The French contingent, despite chroniclers' later embellishments, probably didn't get far. The German movement, however, inspired by a 10-year-old from Cologne called Nicholas, crossed the Alps and reached Italy. Nicholas claimed to have had a vision of the cross and heard a voice promising that the seas would part to let them travel over dry land to Jerusalem, which would yield immediately.
"Many thousands of boys ranging from six to full maturity left the ploughs or carts they were driving, the flocks they were pasturing," wrote one contemporary. "Bolted doors could not keep them in, nor could their parents call them back," wrote another.
The freezing Alps took their toll on children already weakened by lack of food and contaminated water: hundreds died and were left unburied. In Lombardy they were attacked. Even so, 7,000 boys, girls and adults arrived at Genoa, where the expected miracle failed to materialise. They dispersed along the coast: many were seized and sold as slaves, some were taken by pirates, others shipwrecked. One group went to Rome and were released from their vows. Ruined, degraded and ridiculed, only a few stragglers ever returned.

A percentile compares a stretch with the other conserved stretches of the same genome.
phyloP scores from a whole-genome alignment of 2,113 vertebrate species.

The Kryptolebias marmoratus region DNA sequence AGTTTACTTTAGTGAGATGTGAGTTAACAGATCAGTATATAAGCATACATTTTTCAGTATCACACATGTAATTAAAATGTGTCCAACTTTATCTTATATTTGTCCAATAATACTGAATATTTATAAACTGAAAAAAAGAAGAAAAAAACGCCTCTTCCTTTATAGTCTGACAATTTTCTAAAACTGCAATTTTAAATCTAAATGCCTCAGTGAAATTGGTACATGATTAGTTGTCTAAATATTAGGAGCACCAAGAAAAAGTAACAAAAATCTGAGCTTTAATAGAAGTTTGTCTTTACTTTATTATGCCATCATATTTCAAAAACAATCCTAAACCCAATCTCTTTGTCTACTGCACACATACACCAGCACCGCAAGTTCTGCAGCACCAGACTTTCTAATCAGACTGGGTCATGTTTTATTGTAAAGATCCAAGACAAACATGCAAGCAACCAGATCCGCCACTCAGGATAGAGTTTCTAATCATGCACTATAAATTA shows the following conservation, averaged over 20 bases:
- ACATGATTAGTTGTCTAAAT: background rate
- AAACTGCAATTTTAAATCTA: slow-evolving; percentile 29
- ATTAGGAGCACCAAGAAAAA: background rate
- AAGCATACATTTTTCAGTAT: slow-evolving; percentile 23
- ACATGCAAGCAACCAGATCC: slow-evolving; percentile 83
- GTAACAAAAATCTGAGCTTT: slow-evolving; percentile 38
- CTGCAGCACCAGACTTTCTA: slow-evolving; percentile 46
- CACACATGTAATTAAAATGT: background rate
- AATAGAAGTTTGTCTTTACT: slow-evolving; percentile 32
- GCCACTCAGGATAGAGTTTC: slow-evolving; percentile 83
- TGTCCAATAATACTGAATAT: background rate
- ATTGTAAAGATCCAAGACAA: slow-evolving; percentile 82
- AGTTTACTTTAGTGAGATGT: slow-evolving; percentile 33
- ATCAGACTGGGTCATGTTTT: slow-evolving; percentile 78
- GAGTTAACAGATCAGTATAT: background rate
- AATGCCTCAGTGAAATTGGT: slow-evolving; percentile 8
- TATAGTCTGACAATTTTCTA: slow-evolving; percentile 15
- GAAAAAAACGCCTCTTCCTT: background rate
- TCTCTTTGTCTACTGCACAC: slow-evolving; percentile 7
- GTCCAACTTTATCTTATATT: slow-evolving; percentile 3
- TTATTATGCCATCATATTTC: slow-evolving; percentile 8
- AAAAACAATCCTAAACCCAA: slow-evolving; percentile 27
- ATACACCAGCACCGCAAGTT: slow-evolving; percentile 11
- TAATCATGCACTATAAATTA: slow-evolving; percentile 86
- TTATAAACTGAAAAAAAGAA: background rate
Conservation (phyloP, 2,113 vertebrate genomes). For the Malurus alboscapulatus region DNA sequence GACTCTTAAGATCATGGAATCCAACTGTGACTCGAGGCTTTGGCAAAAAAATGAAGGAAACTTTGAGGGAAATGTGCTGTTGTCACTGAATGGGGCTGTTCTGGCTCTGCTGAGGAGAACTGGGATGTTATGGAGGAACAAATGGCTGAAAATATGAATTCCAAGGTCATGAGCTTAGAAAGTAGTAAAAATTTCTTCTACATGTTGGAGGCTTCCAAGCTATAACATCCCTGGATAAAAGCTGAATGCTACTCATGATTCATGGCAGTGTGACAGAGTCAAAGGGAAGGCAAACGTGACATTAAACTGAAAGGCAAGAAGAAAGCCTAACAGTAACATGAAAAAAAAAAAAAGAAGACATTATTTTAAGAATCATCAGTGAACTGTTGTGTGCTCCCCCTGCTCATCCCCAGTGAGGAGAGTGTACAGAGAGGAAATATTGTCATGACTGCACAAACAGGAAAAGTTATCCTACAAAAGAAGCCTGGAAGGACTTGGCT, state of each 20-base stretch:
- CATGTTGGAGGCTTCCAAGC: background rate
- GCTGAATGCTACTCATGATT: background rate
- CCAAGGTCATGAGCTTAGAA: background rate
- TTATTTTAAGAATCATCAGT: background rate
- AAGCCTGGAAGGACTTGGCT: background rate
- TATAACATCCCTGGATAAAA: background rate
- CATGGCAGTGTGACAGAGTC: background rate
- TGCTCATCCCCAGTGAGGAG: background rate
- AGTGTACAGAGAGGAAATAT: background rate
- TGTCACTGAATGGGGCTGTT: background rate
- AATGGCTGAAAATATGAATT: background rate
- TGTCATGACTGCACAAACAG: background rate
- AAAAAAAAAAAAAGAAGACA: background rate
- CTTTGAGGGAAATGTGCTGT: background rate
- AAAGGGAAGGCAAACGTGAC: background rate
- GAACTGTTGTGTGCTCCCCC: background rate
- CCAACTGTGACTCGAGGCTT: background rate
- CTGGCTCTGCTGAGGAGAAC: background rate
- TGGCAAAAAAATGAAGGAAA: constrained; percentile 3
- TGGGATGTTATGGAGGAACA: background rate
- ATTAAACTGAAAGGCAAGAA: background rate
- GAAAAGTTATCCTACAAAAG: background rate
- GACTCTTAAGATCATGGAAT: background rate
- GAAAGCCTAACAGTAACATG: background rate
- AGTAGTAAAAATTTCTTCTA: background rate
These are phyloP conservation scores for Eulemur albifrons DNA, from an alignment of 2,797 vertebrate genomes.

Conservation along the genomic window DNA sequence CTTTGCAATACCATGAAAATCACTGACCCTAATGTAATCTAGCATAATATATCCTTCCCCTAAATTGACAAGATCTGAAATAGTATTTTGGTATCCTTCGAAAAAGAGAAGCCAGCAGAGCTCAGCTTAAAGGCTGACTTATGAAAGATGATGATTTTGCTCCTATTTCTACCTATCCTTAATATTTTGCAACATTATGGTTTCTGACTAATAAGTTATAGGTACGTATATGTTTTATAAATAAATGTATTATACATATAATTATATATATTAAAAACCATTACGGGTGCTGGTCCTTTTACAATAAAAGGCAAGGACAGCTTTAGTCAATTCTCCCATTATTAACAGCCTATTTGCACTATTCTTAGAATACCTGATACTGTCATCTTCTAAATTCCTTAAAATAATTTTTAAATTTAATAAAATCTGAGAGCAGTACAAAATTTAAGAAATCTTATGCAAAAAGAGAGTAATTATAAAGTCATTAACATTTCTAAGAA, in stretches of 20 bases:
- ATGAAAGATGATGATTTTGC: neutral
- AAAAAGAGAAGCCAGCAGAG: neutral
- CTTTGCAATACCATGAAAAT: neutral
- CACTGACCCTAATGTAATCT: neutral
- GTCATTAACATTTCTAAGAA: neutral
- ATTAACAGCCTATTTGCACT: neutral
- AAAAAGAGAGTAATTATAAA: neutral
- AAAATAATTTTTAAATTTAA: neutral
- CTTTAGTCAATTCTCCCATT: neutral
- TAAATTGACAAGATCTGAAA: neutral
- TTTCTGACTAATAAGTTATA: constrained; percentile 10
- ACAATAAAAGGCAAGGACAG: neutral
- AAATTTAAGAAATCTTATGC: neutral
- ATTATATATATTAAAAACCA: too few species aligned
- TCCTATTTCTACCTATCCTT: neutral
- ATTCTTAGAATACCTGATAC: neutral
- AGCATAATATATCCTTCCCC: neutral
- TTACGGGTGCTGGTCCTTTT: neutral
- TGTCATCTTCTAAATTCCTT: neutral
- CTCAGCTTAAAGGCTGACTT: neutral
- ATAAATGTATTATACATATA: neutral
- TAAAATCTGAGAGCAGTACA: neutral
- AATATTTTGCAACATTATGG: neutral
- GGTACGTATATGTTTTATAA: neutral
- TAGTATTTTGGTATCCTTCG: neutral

The event exerted a powerful hold over the medieval imagination and was much used in crusader propaganda. It may even provide the origin of the Pied Piper of Hamelin. This story appears in 1284 and features hundreds of children disappearing into a mountain following a magical figure, only to reappear on the road of Charles the Great - the traditional crusader route to the Holy Land.